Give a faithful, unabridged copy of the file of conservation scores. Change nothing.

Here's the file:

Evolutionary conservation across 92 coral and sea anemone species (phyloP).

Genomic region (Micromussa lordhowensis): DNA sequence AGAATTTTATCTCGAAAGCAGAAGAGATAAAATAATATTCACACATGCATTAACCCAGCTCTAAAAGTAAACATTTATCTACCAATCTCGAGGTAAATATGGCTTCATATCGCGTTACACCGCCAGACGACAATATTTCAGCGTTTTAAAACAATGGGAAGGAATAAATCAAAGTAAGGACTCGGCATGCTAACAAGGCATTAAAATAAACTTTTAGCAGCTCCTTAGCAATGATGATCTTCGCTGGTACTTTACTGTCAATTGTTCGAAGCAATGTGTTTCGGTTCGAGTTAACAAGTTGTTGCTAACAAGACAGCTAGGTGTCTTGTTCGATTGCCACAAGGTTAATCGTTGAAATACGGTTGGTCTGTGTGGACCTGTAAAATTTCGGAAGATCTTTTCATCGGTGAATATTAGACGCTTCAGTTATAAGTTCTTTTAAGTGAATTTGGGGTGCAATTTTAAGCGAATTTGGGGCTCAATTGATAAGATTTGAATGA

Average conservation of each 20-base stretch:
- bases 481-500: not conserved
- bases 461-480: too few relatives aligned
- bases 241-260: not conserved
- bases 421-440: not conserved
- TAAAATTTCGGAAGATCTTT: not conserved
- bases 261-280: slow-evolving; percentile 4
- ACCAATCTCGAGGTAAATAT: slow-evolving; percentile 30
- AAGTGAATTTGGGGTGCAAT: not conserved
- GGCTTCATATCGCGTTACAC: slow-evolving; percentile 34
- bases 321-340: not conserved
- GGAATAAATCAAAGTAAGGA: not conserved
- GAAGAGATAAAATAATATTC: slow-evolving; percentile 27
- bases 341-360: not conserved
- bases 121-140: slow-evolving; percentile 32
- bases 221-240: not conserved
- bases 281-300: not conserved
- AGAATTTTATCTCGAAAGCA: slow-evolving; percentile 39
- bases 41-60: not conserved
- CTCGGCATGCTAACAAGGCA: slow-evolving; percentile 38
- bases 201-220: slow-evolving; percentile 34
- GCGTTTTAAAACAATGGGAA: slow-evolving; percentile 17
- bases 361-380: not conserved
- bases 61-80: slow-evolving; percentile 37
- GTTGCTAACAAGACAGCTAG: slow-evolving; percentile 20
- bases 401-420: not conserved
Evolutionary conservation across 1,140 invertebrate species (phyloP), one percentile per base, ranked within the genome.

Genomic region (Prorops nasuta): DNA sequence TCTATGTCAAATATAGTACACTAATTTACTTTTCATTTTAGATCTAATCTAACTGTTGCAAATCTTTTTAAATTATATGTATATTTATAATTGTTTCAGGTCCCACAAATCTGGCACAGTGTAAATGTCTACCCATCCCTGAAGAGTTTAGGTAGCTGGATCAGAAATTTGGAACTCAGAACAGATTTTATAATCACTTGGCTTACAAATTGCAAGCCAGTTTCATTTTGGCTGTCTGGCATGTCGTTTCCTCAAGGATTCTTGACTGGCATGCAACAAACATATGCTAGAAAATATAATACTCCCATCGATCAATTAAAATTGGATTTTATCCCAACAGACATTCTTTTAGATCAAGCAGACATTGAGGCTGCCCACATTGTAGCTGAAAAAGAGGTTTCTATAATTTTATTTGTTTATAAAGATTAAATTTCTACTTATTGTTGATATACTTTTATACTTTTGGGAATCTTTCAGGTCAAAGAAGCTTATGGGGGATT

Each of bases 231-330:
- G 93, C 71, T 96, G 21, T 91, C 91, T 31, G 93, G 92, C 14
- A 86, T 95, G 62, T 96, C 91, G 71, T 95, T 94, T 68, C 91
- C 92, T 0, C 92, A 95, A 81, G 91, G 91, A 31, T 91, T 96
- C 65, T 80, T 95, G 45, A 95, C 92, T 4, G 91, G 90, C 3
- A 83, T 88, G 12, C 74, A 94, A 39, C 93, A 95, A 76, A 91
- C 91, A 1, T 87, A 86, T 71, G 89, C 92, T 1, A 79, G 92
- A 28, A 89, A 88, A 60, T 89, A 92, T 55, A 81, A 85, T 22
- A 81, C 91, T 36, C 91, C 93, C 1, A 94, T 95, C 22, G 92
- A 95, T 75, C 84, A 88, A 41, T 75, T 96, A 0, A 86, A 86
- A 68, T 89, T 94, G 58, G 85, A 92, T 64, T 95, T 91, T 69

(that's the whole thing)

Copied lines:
Evolutionary conservation across 92 coral and sea anemone species (phyloP).

Genomic region (Micromussa lordhowensis): DNA sequence AGAATTTTATCTCGAAAGCAGAAGAGATAAAATAATATTCACACATGCATTAACCCAGCTCTAAAAGTAAACATTTATCTACCAATCTCGAGGTAAATATGGCTTCATATCGCGTTACACCGCCAGACGACAATATTTCAGCGTTTTAAAACAATGGGAAGGAATAAATCAAAGTAAGGACTCGGCATGCTAACAAGGCATTAAAATAAACTTTTAGCAGCTCCTTAGCAATGATGATCTTCGCTGGTACTTTACTGTCAATTGTTCGAAGCAATGTGTTTCGGTTCGAGTTAACAAGTTGTTGCTAACAAGACAGCTAGGTGTCTTGTTCGATTGCCACAAGGTTAATCGTTGAAATACGGTTGGTCTGTGTGGACCTGTAAAATTTCGGAAGATCTTTTCATCGGTGAATATTAGACGCTTCAGTTATAAGTTCTTTTAAGTGAATTTGGGGTGCAATTTTAAGCGAATTTGGGGCTCAATTGATAAGATTTGAATGA

Average conservation of each 20-base stretch:
- bases 481-500: not conserved
- bases 461-480: too few relatives aligned
- bases 241-260: not conserved
- bases 421-440: not conserved
- TAAAATTTCGGAAGATCTTT: not conserved
- bases 261-280: slow-evolving; percentile 4
- ACCAATCTCGAGGTAAATAT: slow-evolving; percentile 30
- AAGTGAATTTGGGGTGCAAT: not conserved
- GGCTTCATATCGCGTTACAC: slow-evolving; percentile 34
- bases 321-340: not conserved
- GGAATAAATCAAAGTAAGGA: not conserved
- GAAGAGATAAAATAATATTC: slow-evolving; percentile 27
- bases 341-360: not conserved
- bases 121-140: slow-evolving; percentile 32
- bases 221-240: not conserved
- bases 281-300: not conserved
- AGAATTTTATCTCGAAAGCA: slow-evolving; percentile 39
- bases 41-60: not conserved
- CTCGGCATGCTAACAAGGCA: slow-evolving; percentile 38
- bases 201-220: slow-evolving; percentile 34
- GCGTTTTAAAACAATGGGAA: slow-evolving; percentile 17
- bases 361-380: not conserved
- bases 61-80: slow-evolving; percentile 37
- GTTGCTAACAAGACAGCTAG: slow-evolving; percentile 20
- bases 401-420: not conserved
Evolutionary conservation across 1,140 invertebrate species (phyloP), one percentile per base, ranked within the genome.

Genomic region (Prorops nasuta): DNA sequence TCTATGTCAAATATAGTACACTAATTTACTTTTCATTTTAGATCTAATCTAACTGTTGCAAATCTTTTTAAATTATATGTATATTTATAATTGTTTCAGGTCCCACAAATCTGGCACAGTGTAAATGTCTACCCATCCCTGAAGAGTTTAGGTAGCTGGATCAGAAATTTGGAACTCAGAACAGATTTTATAATCACTTGGCTTACAAATTGCAAGCCAGTTTCATTTTGGCTGTCTGGCATGTCGTTTCCTCAAGGATTCTTGACTGGCATGCAACAAACATATGCTAGAAAATATAATACTCCCATCGATCAATTAAAATTGGATTTTATCCCAACAGACATTCTTTTAGATCAAGCAGACATTGAGGCTGCCCACATTGTAGCTGAAAAAGAGGTTTCTATAATTTTATTTGTTTATAAAGATTAAATTTCTACTTATTGTTGATATACTTTTATACTTTTGGGAATCTTTCAGGTCAAAGAAGCTTATGGGGGATT

Each of bases 231-330:
- G 93, C 71, T 96, G 21, T 91, C 91, T 31, G 93, G 92, C 14
- A 86, T 95, G 62, T 96, C 91, G 71, T 95, T 94, T 68, C 91
- C 92, T 0, C 92, A 95, A 81, G 91, G 91, A 31, T 91, T 96
- C 65, T 80, T 95, G 45, A 95, C 92, T 4, G 91, G 90, C 3
- A 83, T 88, G 12, C 74, A 94, A 39, C 93, A 95, A 76, A 91
- C 91, A 1, T 87, A 86, T 71, G 89, C 92, T 1, A 79, G 92
- A 28, A 89, A 88, A 60, T 89, A 92, T 55, A 81, A 85, T 22
- A 81, C 91, T 36, C 91, C 93, C 1, A 94, T 95, C 22, G 92
- A 95, T 75, C 84, A 88, A 41, T 75, T 96, A 0, A 86, A 86
- A 68, T 89, T 94, G 58, G 85, A 92, T 64, T 95, T 91, T 69